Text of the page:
The new-look Golden State Warriors had a prime opportunity to accomplish a second-round gentleman's sweep of the Memphis Grizzlies on Wednesday in FedEx Forum. But midway through Game 5 of their West semifinal bout, it was abundantly clear that they weren't ready to advance or hammer the last nail in their opponent's coffin. In fact, the Warriors confoundingly found themselves on the wrong end of some NBA history.
Memphis -- playing its second game without phenom Ja Morant -- staved off elimination with the highest-scoring performance in franchise history, as they crushed Golden State, 134-95, to force a do-or-die Game 6. The Grizzlies had three starters score 21 points apiece, and their huge 52-point lead after three quarters tied for the largest in an NBA postseason game in the past 70 years.
"Warriors have a history of this, don't they? Through this whole championship run, if they think that they're superior and in control, then they play with their food," NBC Sports writer Kurt Helin explained to the Reiter Than You show on Thursday. "They don't necessarily take everything seriously. And I don't know if they expected to lose that game, but that wasn't a great effort out of them last night. For the record, I don't want to take anything away from Memphis.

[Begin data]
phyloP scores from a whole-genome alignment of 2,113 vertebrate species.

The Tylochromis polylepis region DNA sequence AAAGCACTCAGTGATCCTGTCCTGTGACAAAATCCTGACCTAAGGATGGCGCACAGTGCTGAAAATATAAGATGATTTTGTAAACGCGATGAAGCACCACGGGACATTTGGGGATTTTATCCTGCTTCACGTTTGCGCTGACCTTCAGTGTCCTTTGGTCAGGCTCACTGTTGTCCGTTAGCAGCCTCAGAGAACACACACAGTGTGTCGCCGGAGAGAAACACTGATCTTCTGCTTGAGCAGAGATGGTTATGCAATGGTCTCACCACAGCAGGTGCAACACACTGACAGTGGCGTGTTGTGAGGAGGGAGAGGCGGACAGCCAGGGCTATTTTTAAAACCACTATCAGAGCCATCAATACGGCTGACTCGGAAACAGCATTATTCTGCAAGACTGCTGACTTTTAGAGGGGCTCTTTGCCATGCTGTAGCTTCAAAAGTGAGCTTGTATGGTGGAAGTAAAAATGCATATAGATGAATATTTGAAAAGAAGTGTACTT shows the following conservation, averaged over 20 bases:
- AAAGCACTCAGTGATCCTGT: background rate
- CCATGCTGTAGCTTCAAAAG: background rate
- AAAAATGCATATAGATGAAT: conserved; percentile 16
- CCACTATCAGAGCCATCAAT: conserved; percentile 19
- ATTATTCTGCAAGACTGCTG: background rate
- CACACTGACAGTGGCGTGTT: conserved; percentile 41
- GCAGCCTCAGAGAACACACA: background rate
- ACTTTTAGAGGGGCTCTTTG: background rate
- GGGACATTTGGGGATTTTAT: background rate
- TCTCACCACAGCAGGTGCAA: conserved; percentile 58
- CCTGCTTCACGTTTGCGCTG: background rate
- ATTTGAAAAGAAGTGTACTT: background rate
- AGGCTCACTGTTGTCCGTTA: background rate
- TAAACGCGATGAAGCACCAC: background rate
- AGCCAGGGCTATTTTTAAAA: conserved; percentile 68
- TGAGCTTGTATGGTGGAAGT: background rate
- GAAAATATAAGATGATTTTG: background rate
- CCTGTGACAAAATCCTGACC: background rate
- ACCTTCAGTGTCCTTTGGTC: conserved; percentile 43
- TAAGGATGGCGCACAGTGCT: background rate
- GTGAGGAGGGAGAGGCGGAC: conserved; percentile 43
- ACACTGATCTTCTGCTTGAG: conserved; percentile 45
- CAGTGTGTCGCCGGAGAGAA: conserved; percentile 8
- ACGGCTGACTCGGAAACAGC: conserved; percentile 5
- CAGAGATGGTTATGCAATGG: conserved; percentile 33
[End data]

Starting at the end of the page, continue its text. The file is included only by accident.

"Desmond Bane was so much better than he's been all series, Jaren Jackson Jr. was too. That was everything they needed from their guys. But I think that you're going to see a different Warriors team at home. They're going to come home in Game 6 and say, 'OK, we've got to end this.' Because I think they've realized that, if they get to a Game 7, it's trouble... I still think they will flip the switch in Game 6, but I don't think it's going to be as easy as they think."
Golden State, which earned the West's third seed with a 53-29 overall record, will play Game 6 against Memphis on Friday night at Chase Center, with tipoff scheduled for 10:00 ET. According to FiveThirtyEight projections, the Warriors have a 76-percent chance to reach the Western Conference Finals and just an 18-percent chance to make their sixth NBA Finals appearance since 2015.
The entire basketball conversation between Helin and Reiter can be accessed in the audio player above.